“How much?” Bretha, pointing at a windbreaker, asked the middle-aged woman dusting a row of jackets on display.

The reply, in Vietnamese, was curt, and with a wave of a hand, she drove us out of the shop holed up in one of the many tube houses that lined up the streets of Hanoi’s Old Quarter.

Half-terrified and half-amused, we scurried out the door. “What was that all about?” I queried, my tropical teeth chattering in the 14-degree subtropical January air. “Ambot uroy. Must be the weather,” said the wife, who was doing better with a scarf in dealing with the cold.

We arrived in Hanoi the night before aboard a flight from Saigon. I ignored warnings that it can get chilly in the capital (we left our jacket behind to shave weight off our bags as we opted to pack light). The moment we stepped out of the No Bai airport, I knew what the first order of the day tomorrow would be.

So there we were looking for a jacket on Luong Van Can St. – or was it Hang Dao? – just a few strides from the beautiful Hoan Kiem Lake, shooed away like strays by a cantankerous saleslady who might have well been the proprietor with a thing or two against tourists. We checked out other shops, and after getting the cold shoulder a number of times – not to mention bearing witness to a local crime drama an arm’s breadth away, the frenzied arrest of a petty criminal – we found dirt-cheap windbreakers, perhaps overruns from a factory near Hanoi, from a shopkeeper who actually smiled the whole time.

With jacket-hunting out of the way, we were finally at liberty to explore the Old Quarter in the Hoan Kiem District, which was a lot more quaint than expected. The streets were “zoned” according to particular merchant and artisan shops.

One street would be lined with clothing stores, another with hardware shops, then in the next alley, a row of flower stalls.

Each corner, bustling with activity, offered a glimpse of the Hanoian’s way of life, which by the way includes looking good. Whether they’re keeping shop or enjoying artisanal brew while sitting on the miniature chairs propped on sidewalks, the locals here are one fashionable lot. As we walked around in our brand new sports jackets, the Hanoi women went about their daily tasks in trench coats and platform pumps, the berets tilted ever so slightly on their heads. The men didn’t look too shabby either.


Hanoi has a strong case why the title of Paris of the East – claimed by many of its neighbors – should be the city’s alone. The stylish locals complement the interesting mix of Vietnamese and French colonial architecture of the Old Quarter and the rest of the Hoan Kiem District. The well-maintained tree-lined sidewalks – whether ones that lead to Ho Chi Minh’s Mausoleum or to an obscure pho eatery – are said to be as wide as those in Paris. With all the museums and heritage sites, one could say there’s sophistication to the Hanoians’ cultural, artistic and historical sensibility.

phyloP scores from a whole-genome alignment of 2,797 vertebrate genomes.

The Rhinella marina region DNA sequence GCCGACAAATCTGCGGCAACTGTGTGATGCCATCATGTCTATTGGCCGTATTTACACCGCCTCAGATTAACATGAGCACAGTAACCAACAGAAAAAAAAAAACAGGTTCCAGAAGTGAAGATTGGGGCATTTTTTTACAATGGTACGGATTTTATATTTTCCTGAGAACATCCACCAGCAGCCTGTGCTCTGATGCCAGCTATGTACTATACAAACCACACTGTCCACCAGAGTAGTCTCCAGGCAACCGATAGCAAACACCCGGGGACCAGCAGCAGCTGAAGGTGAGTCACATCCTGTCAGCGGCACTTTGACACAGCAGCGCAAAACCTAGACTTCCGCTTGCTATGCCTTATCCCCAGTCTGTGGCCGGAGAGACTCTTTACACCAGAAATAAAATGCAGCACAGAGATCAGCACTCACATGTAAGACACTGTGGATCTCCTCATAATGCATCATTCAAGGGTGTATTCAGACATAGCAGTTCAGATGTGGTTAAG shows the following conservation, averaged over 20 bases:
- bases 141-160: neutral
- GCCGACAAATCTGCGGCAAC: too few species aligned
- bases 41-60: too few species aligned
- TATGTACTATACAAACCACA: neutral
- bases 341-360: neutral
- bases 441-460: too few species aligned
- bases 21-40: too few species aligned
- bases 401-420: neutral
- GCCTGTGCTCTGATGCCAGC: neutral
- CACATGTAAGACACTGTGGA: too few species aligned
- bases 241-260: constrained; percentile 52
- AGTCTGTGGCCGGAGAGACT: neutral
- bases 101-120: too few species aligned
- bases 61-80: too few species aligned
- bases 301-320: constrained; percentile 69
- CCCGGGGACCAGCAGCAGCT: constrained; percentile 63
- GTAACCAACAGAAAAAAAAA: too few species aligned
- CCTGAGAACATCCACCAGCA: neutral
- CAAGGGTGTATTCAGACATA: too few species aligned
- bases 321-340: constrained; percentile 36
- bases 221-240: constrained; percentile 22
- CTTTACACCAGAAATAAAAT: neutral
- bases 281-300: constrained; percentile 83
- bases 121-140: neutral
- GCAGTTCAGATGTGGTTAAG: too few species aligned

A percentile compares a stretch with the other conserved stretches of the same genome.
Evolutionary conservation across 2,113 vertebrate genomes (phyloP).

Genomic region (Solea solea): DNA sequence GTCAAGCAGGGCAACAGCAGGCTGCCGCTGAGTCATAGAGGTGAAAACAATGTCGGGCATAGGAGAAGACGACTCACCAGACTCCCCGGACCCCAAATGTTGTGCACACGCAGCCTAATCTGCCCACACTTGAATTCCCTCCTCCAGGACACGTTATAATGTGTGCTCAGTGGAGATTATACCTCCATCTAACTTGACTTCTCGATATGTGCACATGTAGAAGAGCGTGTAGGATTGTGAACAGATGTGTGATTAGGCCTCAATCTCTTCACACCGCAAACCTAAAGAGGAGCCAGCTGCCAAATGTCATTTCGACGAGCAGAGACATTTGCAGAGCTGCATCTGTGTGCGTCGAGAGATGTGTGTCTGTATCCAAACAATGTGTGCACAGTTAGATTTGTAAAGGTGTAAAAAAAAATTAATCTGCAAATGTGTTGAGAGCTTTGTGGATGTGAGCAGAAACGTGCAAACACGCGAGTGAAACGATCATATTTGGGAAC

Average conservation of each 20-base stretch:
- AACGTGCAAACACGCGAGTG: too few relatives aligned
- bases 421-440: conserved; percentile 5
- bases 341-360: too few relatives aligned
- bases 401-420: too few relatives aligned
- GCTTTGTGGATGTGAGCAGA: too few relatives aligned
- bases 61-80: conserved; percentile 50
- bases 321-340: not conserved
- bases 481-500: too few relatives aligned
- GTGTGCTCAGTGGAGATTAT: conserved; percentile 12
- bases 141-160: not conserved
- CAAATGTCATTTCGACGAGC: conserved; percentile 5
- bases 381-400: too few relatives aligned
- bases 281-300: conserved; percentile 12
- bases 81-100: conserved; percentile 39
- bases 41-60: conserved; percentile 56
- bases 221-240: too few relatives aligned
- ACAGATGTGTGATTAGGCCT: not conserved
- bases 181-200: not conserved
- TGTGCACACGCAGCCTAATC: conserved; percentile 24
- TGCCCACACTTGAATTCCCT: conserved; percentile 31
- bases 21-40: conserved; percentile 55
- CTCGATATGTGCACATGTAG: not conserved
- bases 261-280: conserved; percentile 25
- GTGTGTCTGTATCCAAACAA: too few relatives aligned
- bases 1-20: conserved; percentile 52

Yet the vibrant, picturesque streets of Hanoi could not conceal an uneasy demeanor brewing among the locals. I am reminded of our guide in Saigon the day before when he said the Vietnamese smile was harder to come by nowadays. Why, he didn’t elaborate. And I brushed aside this bit of information the way I did when a friend back home told me about the Vietnamese having a short temper, a trait that occasionally resulted in shouting matches on the streets.


And we did witness three of these shouting matches on the streets of Hanoi, all in one day. Yet they were just that, benign shouting matches with a lot of posturing, arms on hips, a finger inches away from the other’s face, spit flying everywhere. One shouting match right across the century-old French-built Dong Xuan Market involved two women screaming like crazy until they grew tired of their pointless argument – over what I had no clue. As one walked away, the other turned around and managed a wry smile, perhaps of someone pleased and relieved to have let off steam, but a rare smile nevertheless.

Should outbursts like these be reason enough for us to dislike Hanoi? Bretha and I didn’t think so. Being outsiders, we saw each incident as a mere spectacle, as real life drama set in a stunning backdrop, in a language we can’t understand in the absence of subtitles.

All the while we never felt threatened (except for the part where the shopkeeper shooed us away). We merely had to keep our distance, but not too detached as to act as if the locals were mere objects of interest (asking the subjects for permission when taking their photographs, for instance).

Having done that, we enjoyed our short stay in Hanoi all the more, and we no longer felt unwelcome. Besides, the Vietnamese aren’t really intent on throwing outsiders like us out. The last time they did – and that was decades ago – it was for a pretty compelling reason.